The abandoned Monongahela Hotel is located at 56 Market Street in Brownsville, Pennsylvania. In later years, it became Towne House, an apartment complex.


History

The Monongahela House, built as a residence in 1832 and converted to a hotel in 1844, was demolished in 1911. 6 It was replaced by a new hotel near the corner of Market Street and Brownsville Avenue. (It was located on Market Street where the former First National Bank is located at.)

The new hotel was called the Monongahela House, but it had been renamed to the Monongahela Hotel by 1920. 6 The ground floor was host to a men’s furnishing store on the west side, a bar on the east side and a lobby in the center. The bar closed in 1919 due to Prohibition.

By the 1920’s, the Monongahela Hotel was too small. With approximately 50 rooms, demand for lodging often exceeded supply. 2 The owner, Samuel Leff, needed a larger building and accepted the Monongahela National Bank’s offer.

Monongahela National Bank

The circa 1911 Monongahela Hotel, replaced with the Monongahela National Bank in 1925.

The hotel closed in 1923 and construction promptly began on a new 110-room facility next door, 2 opening at 56 Market Street 1 on March 15, 1925. 2 It also contained a 20 room annex that was located above the Monongahela National Bank in the old hotel building. The new hotel was furnished with all steel furniture. The ground floor contained the Coffee Shoppe where food was served at “moderate prices” and a dining room was located in the rear which could hold 200 patrons. The property also contained a garage for automobiles.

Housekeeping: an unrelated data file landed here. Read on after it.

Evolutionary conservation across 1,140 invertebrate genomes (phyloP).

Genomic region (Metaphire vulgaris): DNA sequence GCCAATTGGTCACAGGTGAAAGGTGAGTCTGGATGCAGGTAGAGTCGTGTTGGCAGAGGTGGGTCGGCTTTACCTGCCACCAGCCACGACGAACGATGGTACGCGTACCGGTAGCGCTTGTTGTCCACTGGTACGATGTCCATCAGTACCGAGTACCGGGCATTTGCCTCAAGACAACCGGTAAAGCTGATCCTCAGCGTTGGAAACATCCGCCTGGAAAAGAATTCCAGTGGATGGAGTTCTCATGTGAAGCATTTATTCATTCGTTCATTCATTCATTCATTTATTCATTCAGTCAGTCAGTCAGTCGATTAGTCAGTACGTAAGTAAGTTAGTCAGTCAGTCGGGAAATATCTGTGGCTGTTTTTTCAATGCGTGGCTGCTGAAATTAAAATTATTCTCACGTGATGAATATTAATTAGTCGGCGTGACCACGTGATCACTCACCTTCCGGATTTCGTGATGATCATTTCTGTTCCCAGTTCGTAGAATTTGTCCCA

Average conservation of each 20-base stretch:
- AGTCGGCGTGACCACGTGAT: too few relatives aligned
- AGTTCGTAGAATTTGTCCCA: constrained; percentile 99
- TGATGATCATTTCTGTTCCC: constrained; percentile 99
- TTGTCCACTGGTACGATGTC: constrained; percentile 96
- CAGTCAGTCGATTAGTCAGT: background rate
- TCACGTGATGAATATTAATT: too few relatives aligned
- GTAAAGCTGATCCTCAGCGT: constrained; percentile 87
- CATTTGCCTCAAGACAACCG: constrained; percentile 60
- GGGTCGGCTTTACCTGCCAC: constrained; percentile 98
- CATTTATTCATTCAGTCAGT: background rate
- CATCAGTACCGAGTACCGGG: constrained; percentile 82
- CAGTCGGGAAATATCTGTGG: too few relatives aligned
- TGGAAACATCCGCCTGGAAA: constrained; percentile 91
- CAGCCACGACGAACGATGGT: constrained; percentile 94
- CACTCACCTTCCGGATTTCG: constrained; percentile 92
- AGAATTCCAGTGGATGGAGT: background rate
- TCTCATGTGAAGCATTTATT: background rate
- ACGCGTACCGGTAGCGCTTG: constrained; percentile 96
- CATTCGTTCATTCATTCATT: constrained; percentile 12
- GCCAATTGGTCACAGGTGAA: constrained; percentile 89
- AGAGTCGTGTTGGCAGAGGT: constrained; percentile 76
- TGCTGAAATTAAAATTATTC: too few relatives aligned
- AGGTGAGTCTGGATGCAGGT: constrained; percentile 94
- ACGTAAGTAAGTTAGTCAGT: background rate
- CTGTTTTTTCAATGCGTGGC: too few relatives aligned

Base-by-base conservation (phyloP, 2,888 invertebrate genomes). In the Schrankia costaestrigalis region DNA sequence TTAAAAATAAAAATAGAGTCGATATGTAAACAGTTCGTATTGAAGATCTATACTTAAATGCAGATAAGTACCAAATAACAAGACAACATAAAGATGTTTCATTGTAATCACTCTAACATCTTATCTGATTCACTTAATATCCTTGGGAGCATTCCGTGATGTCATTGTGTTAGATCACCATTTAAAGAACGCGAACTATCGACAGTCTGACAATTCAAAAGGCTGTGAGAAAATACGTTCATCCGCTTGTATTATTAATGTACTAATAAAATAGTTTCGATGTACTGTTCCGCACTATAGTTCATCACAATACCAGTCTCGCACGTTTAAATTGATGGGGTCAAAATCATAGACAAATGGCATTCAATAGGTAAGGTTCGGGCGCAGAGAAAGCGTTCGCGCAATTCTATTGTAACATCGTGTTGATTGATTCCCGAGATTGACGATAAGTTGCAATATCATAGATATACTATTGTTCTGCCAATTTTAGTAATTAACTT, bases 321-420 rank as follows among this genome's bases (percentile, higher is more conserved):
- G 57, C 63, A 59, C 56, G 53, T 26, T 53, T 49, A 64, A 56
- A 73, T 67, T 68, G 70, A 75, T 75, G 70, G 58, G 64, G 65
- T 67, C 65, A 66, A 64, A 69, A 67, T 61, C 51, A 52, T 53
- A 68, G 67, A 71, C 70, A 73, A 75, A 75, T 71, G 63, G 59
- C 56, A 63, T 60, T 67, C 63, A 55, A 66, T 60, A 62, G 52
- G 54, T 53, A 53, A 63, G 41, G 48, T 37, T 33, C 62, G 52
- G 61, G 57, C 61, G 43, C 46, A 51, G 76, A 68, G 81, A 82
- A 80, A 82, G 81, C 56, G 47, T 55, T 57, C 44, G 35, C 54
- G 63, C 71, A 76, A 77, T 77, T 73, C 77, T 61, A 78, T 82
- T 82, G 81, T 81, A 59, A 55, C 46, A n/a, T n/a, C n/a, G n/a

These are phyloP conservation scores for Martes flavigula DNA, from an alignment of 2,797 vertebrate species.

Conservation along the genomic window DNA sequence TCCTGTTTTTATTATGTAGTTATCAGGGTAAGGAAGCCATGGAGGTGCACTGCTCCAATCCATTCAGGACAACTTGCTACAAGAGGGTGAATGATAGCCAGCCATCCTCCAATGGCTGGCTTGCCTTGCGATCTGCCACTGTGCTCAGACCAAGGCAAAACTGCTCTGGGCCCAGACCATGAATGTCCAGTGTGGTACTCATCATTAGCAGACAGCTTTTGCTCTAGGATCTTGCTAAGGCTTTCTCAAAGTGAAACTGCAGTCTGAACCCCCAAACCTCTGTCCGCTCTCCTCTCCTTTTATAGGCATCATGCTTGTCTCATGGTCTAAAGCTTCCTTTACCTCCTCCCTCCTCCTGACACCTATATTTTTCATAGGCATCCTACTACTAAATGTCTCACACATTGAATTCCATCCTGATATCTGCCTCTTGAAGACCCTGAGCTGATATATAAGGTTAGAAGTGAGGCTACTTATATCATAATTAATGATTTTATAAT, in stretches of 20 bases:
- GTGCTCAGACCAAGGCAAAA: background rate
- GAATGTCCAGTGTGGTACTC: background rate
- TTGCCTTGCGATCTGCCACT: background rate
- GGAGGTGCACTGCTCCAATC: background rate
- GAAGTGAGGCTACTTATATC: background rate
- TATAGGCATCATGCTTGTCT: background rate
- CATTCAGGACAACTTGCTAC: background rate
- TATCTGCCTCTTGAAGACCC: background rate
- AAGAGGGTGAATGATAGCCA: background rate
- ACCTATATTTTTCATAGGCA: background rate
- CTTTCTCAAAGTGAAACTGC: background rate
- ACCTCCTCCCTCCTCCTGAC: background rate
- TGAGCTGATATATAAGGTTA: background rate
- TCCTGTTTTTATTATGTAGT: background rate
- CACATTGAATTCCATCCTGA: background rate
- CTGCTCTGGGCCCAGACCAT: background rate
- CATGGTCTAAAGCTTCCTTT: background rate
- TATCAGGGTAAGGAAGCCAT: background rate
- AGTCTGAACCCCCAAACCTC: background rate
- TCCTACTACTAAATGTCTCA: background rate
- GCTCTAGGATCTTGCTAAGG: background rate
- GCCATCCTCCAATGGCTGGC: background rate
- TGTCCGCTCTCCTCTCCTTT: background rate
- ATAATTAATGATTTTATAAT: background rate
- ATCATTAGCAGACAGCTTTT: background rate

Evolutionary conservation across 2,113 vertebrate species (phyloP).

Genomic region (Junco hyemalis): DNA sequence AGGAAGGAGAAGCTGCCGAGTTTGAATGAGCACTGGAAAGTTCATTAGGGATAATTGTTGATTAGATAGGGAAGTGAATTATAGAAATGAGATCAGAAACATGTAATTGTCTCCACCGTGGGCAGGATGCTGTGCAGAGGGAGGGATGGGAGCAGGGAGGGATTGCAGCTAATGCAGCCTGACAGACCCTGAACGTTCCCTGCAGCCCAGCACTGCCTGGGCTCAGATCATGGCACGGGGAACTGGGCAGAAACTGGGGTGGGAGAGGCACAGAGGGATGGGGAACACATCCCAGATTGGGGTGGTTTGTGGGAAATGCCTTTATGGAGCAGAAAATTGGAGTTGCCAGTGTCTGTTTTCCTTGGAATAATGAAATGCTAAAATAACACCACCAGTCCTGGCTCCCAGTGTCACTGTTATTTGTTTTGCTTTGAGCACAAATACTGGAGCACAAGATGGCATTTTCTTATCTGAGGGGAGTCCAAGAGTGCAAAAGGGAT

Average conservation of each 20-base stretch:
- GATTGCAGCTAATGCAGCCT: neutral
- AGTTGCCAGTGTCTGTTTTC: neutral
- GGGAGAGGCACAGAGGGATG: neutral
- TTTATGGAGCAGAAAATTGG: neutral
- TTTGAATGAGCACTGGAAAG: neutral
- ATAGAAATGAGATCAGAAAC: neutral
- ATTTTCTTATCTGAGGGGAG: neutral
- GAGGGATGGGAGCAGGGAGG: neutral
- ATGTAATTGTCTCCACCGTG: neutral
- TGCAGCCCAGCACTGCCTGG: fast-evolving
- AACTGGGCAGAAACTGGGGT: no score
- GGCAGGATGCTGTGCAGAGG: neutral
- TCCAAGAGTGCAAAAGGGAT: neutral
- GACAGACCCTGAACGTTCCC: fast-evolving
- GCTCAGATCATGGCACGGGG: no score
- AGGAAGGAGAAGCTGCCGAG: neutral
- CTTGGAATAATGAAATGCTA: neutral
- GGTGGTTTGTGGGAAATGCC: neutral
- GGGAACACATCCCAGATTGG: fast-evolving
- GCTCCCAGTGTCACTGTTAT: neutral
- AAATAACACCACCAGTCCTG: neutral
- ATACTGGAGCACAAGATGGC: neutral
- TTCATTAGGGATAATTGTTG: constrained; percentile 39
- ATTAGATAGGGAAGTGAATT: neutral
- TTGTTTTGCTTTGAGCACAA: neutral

The Monongahela National Bank renovated the facade of the old hotel from 1923 to 1925, replacing the Neoclassical facade of Indiana granite with pairs of Ionic columns and large steel-frame windows. 3

Monongahela Hotel, Towne House

The new circa 1925 Monongahela Hotel.

By March 1930, the Monongahela Hotel had changed hands once. 2 The Great Depression was causing a slump in business and the owner was desperate for business. To generate income, the hotel garage’s first and second floors were leased for ten years to Samuel S. Sidle, a Bentleyville merchant who converted the building into the Sidle Motor Company, selling new Oakland-Pontiac automobiles. The bottom floor was leased to the River Transit Company.

The new income was not enough. A sheriff’s sale was ordered for late December to sell the contents of the hotel, but before it could be held, other creditors took preemptive action. 2 The hotel declared bankruptcy in November. It was sold in 1931 and as part of a cost cutting move, the new owners decided to stop using the annex above the Monongahela National Bank. The annex became home to apartments, reached via the outer lobby of the then closed Monongahela National Bank. 4

The Monongahela Hotel was later sold to Earle Milner Hotels, a chain. 4 At the time, the company offered a room in the lower-class Milner Hotels for $1 per night and a rate at his mid-class Earle Hotels for $4 per night. The facility became an Earle Hotel. Eventually, business dried up and the building was purchased at auction by Frank Bock who renamed it the Towne Hotel and converted it into an apartment building.

In 1991, the Liggetts acquired approximately 75% of downtown Brownsville’s buildings, including Towne Hotel. 5 The couple promised that the vacant Towne House, Plaza Theater, Brownsville Hospital and nursing school, Union Station and dozens of houses and storefronts would be restored so that downtown would resemble “Williamsburg on the Mon.” Some of the buildings were acquired at tax sales while others were mortgaged or bought out-right.

Bt the mid-1990’s, the Liggetts proposed a floating casino, wharf and marina along the Monongahela River. 5 The state, however, failed to pass measures that would have permitted riverboat gambling, nixing those plans. The Liggetts did little to maintain their buildings throughout and several of them became serious hazards to the public. The county, on more than one occassion, ordered the Liggetts to pay overdue taxes.

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